Journal article Open Access
Padrós, Francesc; Caggiano, Massimo; Toffan, Anna; Constenla, Maria; Zarza, Carlos; Ciulli, Sara
Viral nervous necrosis (VNN) is the most important viral disease affecting farmed fish in the Mediterranean. VNN can affect multiple fish species in all production phases (broodstock, hatchery, nursery and ongrowing) and sizes, but it is especially severe in larvae and juvenile stages, where can it cause up to 100% mortalities. European sea bass has been and is still the most affected species, and VNN in gilthead sea bream has become an emerging problem in recent years affecting larvae and juveniles and associated to the presence of new nervous necrosis virus (NNV) reassortants. The relevance of this disease as one of the main biological hazards for Mediterranean finfish farming has been particularly addressed in two recent H2020 projects: PerformFISH and MedAID. The presence of the virus in the environment and in the farming systems poses a serious menace for the development of the Mediterranean finfish aquaculture. Several risks associated to the VNN development in farms have been identified in the different phases of the farming system. The main risks concerning VNN affecting gilthead seabream and European seabass have been identified as restocking from wild fish in broodstock facilities, the origin of eggs and juveniles, quality water supply and live food in hatcheries and nurseries, and infected juveniles and location of farms in endemic areas for on‐growing sites. Due to the potential severe impact, a holistic integrated management approach is the best strategy to control VNN in marine fish farms. This approach should include continuous surveillance and early and accurate diagnosis, essential for an early intervention when an outbreak occurs, the implementation of biosecurity and disinfection procedures in the production sites and systematic vaccination with effective vaccines. Outbreak management practices, clinical aspects, diagnostic techniques, and disinfections methods are reviewed in detail in this paper. Additionally, new strategies are becoming more relevant, such as the use of genetic resistant lines and boosting the fish immune system though nutrition.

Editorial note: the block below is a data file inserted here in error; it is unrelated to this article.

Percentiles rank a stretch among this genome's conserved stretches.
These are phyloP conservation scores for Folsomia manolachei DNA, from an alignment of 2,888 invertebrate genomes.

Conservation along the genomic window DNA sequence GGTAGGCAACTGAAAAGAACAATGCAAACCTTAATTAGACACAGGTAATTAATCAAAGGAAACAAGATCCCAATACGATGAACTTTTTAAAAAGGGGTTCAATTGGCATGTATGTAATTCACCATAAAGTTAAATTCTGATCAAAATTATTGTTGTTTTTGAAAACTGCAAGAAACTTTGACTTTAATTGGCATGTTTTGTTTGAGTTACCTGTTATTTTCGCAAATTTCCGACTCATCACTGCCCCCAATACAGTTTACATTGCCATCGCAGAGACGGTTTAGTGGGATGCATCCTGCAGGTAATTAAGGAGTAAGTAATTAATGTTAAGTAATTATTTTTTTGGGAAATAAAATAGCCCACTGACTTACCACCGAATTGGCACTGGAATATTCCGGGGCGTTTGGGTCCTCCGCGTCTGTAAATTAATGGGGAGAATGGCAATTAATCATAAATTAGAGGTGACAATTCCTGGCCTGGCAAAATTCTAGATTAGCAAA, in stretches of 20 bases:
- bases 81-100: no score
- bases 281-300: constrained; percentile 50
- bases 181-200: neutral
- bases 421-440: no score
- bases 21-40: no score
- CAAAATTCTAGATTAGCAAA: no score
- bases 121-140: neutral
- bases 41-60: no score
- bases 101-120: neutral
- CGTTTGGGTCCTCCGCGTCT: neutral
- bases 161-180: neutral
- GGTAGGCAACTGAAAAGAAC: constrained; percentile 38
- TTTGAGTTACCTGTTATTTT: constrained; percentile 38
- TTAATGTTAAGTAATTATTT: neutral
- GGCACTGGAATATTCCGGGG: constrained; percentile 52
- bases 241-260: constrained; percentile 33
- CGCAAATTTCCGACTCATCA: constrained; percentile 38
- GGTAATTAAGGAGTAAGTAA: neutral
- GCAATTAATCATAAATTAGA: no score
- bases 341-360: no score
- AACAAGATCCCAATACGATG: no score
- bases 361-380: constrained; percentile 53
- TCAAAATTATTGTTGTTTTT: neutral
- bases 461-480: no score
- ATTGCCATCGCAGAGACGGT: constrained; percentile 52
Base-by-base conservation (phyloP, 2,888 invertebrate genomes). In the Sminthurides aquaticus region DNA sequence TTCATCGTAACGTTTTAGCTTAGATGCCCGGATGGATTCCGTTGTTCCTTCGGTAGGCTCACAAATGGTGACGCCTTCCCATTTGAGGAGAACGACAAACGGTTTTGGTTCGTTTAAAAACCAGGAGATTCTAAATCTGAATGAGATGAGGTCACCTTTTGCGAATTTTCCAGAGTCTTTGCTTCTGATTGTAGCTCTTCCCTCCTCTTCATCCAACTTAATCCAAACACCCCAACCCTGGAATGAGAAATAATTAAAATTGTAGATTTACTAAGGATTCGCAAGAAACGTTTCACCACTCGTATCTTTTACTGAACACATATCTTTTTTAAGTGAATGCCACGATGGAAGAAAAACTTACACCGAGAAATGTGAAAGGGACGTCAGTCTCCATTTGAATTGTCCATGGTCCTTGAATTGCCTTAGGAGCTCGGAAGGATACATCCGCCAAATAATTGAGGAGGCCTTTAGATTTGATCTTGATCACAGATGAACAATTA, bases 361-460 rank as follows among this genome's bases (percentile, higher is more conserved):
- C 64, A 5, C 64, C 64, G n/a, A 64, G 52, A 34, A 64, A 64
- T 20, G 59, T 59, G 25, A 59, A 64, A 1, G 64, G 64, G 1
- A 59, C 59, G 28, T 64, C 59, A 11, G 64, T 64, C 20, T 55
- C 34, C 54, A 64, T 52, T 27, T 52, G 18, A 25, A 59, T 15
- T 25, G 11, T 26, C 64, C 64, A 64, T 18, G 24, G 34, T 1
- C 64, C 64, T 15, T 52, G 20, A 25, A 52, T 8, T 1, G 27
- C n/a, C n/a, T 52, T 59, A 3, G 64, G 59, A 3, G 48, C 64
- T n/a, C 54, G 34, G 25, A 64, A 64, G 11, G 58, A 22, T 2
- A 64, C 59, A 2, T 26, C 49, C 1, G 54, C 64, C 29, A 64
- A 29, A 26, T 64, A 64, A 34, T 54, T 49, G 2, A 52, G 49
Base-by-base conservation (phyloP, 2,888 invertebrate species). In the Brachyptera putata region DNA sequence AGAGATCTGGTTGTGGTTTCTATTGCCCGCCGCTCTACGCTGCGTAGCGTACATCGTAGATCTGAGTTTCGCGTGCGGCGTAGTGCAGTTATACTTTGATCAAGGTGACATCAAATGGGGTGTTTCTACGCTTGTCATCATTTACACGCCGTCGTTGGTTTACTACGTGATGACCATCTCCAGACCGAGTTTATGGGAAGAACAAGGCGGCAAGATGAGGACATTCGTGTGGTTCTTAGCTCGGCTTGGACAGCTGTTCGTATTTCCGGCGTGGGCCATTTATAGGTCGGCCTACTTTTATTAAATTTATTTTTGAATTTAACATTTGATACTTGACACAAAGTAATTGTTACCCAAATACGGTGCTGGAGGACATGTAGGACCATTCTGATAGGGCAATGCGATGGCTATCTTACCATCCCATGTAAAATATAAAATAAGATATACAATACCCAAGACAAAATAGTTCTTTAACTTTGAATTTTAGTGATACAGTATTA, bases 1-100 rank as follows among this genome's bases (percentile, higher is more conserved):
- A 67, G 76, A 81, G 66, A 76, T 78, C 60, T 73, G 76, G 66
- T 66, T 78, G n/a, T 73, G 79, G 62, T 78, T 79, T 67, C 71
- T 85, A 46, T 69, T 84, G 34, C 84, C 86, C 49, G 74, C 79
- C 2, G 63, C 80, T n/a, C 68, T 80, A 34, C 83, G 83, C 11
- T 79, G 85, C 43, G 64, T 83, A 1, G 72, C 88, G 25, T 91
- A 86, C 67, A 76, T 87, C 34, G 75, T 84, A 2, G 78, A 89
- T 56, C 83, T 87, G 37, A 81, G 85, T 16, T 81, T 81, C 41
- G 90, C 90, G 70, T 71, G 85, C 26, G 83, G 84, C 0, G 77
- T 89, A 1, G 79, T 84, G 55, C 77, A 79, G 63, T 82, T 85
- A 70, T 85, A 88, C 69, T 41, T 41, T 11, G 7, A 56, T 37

|Data volume||23.6 MB|